An investigation is under way into the disappearance of more than a hundred illegal immigrant women and children from a government shelter in Songkhla.
Social Development and Human Security Minister Adul Saengsingkaew said yesterday that he did not yet know if the illegal immigrants escaped or were involved with human traffickers, but a probe would soon shed light on the matter.
The disappearance might have involved in "an unusual repatriation process" where certain benefits were not observed, National Human Rights Commission member Niran Phithakwatchara said yesterday.
Niran said if that was not the case, the foreigners had been made desperate by the authorities' unclear, ineffective and, ultimately, hopeless methods.
He said this might have prompted them to flee after being in the custody of the Social Development and Human Security Ministry for more than eight months.
The NHRC will soon summon ministry officials or custody staff to provide an explanation for the disappearance of 129 of the 169 women and children at the shelter.
Pol Maj-General Phutthichart Ekkachan, tasked with tackling human trafficking, said many of the foreigners were known to be wealthy, with their leaders knowledgeable people who spoke multiple languages.
"The disappearance is supposed to be the result of their willingness to escape, with assistance being given by outsiders," he said.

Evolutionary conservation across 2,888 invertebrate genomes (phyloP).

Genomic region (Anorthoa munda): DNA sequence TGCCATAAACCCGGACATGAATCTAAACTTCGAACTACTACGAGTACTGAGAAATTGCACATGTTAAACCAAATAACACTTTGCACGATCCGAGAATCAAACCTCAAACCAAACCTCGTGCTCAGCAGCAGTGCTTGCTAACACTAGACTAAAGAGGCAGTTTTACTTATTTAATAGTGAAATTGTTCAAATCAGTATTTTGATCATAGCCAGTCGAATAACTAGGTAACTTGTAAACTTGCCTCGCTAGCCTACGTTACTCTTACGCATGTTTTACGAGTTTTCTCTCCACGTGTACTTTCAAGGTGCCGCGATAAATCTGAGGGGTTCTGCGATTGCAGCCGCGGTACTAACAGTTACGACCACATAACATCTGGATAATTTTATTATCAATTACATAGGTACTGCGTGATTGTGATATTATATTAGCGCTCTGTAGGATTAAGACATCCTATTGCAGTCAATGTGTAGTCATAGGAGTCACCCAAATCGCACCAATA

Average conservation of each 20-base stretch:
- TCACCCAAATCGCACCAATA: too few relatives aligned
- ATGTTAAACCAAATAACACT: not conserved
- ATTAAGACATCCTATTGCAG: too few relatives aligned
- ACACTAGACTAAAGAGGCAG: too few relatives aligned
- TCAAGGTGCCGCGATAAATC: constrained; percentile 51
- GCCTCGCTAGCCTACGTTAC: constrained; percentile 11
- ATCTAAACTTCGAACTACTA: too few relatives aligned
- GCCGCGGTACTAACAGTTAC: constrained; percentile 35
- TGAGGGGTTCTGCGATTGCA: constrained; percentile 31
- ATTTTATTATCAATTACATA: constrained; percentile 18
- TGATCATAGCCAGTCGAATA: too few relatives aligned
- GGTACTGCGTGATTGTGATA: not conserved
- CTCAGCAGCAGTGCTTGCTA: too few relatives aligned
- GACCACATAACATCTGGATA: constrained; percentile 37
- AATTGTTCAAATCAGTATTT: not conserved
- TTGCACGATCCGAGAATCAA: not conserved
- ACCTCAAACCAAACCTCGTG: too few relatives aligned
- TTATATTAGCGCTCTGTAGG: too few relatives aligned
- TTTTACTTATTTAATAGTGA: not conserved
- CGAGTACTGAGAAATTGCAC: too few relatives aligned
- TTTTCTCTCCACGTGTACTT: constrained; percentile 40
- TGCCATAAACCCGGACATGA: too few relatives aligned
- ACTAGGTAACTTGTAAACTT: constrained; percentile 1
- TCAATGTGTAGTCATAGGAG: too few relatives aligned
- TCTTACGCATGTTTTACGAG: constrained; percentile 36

A total of 295 detainees were arrested for illegal entry to the country when found in two groups in Songkhla in March.
The authorities do not know if they are Uighur fleeing persecution in China.
The 169 women and children were sent to the shelter, while 126 men are being held by provincial immigration police.
A staff member at the shelter, who asked not to be named, said women and children had fled the shelter on several occasions in small numbers and many were found by shelter staff or local residents and returned.
He said the women and children were not considered detainees and shelter staff were not authorised to prevent them from leaving despite their status as illegal entrants. There were only two immigration officers on guard duty at the shelter.
The women and children had been there for eight months and did not know what was going to happen to them. They did not want to wait any longer.
He said it was the duty of immigration and local police to track down the escapees and bring them back, while the shelter was obliged to keep taking care of the 40 people remaining.
Provincial immigration police chief Maj-General Thatchai Pitaneelabutr said earlier that all 126 men were still being detained and the responsibility for the disappearances fell on the shelter - not immigration police.